Recently, a nutrition study based out of Canada inspired some over-the-top, but typical media frenzy. They would like us to believe that eating whole eggs is two-thirds as bad as smoking cigarettes; apparently, they harden our arteries. This is how media works – force the reader to question what they know, and then watch the panic begin. It’s important to understand that asking questions is what you should always do. However, that means questioning both sides of the argument. This type of misinformation is most evident in nutrition. First, “they say” such food is bad, then “they say” such food is good, then bad again. Who is “they”? Why do they keep changing their position? Here’s the reality. Stop listening to “they”. Look past the headlines, past what appears on the surface, and do your own research or ask a knowledgeable expert. I do it all the time. This particular “study” has more holes in it than Swiss cheese.

This survey asked some 1,200 senior-aged participants to estimate their average consumption of egg yolks per week times the number of years egg yolks were consumed, which was termed egg-yolk years. Yeah, that sounds like a very odd way to calculate how many eggs people eat.

This is called an observational study – one of the least reliable study methods available in proving that a single action causes a specific outcome. In science class we learn that this type of study can only show a correlation and correlation does not equal causation. That means that just because the researchers may have seen a higher overall intake of whole eggs AND cases of hardened arteries, does not mean that eggs – and only eggs – were the culprit.

Typically researchers do know to account for other variables that would explain specific outcomes. For example, the researchers in this study did take into account the fact that cigarette smoking is attributed to worsening artery health. But what they did not do, was account for other very important factors, “…more research should be done to take into account exercise and waist circumference.”  So there was little consideration for the participants’ lifestyles.

The study also found that the participants that ate the most eggs (approx. 4.68 per week) had LOWER total cholesterol, lower triglycerides, and higher HDL levels than those who ate an average of .41 eggs per week. That was obviously left out of the study’s headline and media attention. Those results would make any doctor dance a jig.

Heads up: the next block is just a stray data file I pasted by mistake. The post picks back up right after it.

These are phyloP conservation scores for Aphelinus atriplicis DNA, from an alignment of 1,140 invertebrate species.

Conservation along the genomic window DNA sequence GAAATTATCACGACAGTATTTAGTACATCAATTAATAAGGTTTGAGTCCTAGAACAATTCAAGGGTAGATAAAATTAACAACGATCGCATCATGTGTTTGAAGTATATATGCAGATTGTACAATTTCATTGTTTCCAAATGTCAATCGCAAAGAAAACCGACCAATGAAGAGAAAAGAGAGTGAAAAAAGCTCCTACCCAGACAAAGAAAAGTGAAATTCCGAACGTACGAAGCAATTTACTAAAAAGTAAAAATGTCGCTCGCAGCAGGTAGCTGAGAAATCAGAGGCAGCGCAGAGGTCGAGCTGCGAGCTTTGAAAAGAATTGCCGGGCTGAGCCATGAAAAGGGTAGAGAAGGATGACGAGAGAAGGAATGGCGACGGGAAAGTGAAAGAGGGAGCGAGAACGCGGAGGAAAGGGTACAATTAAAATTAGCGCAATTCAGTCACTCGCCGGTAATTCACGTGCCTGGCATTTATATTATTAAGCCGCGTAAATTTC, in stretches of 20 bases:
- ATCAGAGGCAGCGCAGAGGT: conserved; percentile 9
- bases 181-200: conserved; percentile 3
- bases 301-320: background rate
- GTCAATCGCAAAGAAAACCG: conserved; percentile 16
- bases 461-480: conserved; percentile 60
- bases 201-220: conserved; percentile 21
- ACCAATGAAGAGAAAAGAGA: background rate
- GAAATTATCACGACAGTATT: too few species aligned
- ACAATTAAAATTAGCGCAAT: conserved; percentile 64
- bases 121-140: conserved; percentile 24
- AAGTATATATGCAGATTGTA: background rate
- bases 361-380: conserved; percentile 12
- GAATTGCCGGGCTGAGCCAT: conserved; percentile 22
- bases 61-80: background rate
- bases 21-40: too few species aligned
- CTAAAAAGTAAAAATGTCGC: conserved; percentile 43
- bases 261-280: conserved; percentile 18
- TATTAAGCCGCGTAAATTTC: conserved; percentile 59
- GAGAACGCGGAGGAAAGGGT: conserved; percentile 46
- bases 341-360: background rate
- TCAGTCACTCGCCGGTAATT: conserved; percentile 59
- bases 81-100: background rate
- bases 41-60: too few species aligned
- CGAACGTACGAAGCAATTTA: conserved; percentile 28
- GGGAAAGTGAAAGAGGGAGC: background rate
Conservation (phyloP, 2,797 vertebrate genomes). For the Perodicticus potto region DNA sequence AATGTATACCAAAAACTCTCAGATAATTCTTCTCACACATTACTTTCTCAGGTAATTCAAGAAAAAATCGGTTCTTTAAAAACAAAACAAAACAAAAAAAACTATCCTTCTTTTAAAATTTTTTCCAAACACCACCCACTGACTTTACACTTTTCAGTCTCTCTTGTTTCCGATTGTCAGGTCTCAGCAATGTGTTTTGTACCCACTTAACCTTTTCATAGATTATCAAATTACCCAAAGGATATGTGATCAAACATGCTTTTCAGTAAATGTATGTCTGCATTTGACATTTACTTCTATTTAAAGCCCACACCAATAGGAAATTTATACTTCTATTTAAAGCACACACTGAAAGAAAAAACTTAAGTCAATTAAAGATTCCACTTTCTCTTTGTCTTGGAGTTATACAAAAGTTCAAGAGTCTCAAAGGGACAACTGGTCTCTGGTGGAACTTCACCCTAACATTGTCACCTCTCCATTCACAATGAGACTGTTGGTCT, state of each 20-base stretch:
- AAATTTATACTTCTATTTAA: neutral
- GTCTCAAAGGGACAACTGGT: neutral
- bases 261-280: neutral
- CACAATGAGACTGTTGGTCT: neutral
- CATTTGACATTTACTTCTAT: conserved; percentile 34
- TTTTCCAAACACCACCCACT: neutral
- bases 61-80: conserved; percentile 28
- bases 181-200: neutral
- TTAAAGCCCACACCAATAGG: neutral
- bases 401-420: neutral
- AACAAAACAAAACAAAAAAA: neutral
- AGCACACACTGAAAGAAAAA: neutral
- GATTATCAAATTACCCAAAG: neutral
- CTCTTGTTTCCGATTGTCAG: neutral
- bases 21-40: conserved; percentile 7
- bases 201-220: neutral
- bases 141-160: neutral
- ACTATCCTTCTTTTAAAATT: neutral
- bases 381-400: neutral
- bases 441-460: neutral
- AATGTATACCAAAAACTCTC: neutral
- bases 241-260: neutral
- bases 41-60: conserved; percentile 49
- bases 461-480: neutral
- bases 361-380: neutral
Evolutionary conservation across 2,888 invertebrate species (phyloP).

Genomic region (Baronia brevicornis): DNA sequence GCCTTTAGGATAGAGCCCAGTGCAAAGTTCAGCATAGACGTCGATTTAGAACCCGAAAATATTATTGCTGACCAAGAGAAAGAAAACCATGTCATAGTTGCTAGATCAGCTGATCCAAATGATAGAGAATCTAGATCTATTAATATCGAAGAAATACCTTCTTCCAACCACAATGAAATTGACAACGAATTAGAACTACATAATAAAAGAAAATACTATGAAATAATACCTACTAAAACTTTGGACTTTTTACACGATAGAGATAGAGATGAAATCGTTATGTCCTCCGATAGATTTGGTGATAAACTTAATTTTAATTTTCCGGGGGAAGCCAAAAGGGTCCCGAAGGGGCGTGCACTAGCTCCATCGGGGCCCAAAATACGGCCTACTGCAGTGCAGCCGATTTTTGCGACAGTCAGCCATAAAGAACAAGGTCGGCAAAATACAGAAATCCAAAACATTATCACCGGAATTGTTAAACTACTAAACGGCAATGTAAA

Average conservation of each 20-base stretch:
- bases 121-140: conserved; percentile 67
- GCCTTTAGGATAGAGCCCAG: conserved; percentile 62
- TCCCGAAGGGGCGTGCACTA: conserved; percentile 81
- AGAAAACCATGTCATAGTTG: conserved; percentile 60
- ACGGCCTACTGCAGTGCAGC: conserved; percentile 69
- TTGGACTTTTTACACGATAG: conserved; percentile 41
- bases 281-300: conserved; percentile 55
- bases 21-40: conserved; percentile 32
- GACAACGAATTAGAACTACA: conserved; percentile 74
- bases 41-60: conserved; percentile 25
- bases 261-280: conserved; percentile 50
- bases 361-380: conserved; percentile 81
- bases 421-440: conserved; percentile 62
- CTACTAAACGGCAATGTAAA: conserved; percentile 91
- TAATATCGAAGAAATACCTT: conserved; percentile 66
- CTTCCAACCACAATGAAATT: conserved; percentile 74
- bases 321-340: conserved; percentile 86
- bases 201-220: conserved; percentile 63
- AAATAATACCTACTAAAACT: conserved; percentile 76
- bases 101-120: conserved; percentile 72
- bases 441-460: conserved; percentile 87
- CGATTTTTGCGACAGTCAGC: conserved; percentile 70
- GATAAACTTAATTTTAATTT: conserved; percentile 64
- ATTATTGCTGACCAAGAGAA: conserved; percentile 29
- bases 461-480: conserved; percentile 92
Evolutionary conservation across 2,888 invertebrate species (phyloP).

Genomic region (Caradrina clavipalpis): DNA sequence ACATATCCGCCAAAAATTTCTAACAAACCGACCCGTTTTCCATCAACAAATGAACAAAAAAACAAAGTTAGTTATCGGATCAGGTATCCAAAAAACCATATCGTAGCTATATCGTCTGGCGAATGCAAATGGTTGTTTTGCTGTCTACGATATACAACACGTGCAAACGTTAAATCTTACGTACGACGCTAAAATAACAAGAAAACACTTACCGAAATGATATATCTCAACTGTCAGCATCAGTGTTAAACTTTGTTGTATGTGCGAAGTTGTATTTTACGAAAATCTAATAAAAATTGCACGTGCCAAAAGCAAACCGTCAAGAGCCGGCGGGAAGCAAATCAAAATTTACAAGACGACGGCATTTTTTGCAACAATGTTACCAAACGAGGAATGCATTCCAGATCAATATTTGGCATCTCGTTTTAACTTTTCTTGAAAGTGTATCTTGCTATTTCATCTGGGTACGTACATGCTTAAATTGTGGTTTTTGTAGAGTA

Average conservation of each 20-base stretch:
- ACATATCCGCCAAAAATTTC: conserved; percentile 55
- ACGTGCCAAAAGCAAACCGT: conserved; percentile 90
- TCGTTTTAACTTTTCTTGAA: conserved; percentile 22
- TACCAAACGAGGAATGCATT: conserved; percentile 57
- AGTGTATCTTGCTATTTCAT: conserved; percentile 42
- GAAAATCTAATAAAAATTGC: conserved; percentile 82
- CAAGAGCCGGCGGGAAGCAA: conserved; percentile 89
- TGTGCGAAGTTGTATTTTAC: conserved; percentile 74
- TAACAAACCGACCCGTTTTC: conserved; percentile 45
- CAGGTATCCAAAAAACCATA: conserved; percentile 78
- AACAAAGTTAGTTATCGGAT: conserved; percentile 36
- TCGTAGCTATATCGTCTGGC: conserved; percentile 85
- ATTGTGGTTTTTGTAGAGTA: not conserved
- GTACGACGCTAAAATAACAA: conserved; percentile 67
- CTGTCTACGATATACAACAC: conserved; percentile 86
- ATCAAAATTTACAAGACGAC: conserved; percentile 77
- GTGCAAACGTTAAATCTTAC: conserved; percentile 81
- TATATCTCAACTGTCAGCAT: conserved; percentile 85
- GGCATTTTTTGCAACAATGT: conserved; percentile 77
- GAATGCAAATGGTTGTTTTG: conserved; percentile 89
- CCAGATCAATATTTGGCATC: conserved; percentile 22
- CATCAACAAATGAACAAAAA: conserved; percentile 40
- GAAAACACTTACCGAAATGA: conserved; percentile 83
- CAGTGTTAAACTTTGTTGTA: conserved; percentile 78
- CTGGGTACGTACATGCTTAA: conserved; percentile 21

Did the study gauge participants’ eating habits in general? There’s no mention of it. Let’s propose a hypothesis about egg consumption in America that reflects a very likely possibility. Health conscious people who make many other healthy choices tend to eat egg whites where as people who are not health conscious tend to eat whole eggs, and quite often those eggs are on the same plate as pancakes or part of an egg McMuffin not surrounded by a heap of vegetables.

So, how might whole eggs be associated with more plaque? Well, these researchers never say. Perhaps because they now know that cholesterol doesn’t cause plaque, as shown in this study, It concludes that dietary cholesterol is less detrimental to cardiovascular health than previously believed. Here are a few other sources on the subject:

The egg yolk is what holds the majority of the nutrition you need. It contains optimal levels of heart-protecting vitamins like Vitamins A, B1, B6, Folate, B12, and D. The yolk also contains choline, which helps with memory function; lutein and zeaxanthin are also important for eye health.

The bottom line is that we must continue to question the details of studies like this one. And don’t forget to continue to eat real foods for optimum health; do not allow deeply flawed “nutritional science” to fool you. Do your research or ask a professional.

Take Home Points:

  • This was an observational study based on incomplete questionnaires.
  • Correlation does not equal causation.
  • Eating real foods will NEVER be bad for our health (I still laugh at the comparison to cigarettes).
  • Some of the most important vitamins and minerals we can consume are actually contained in the egg yolk. These help to protect the eyes, heart, and brain.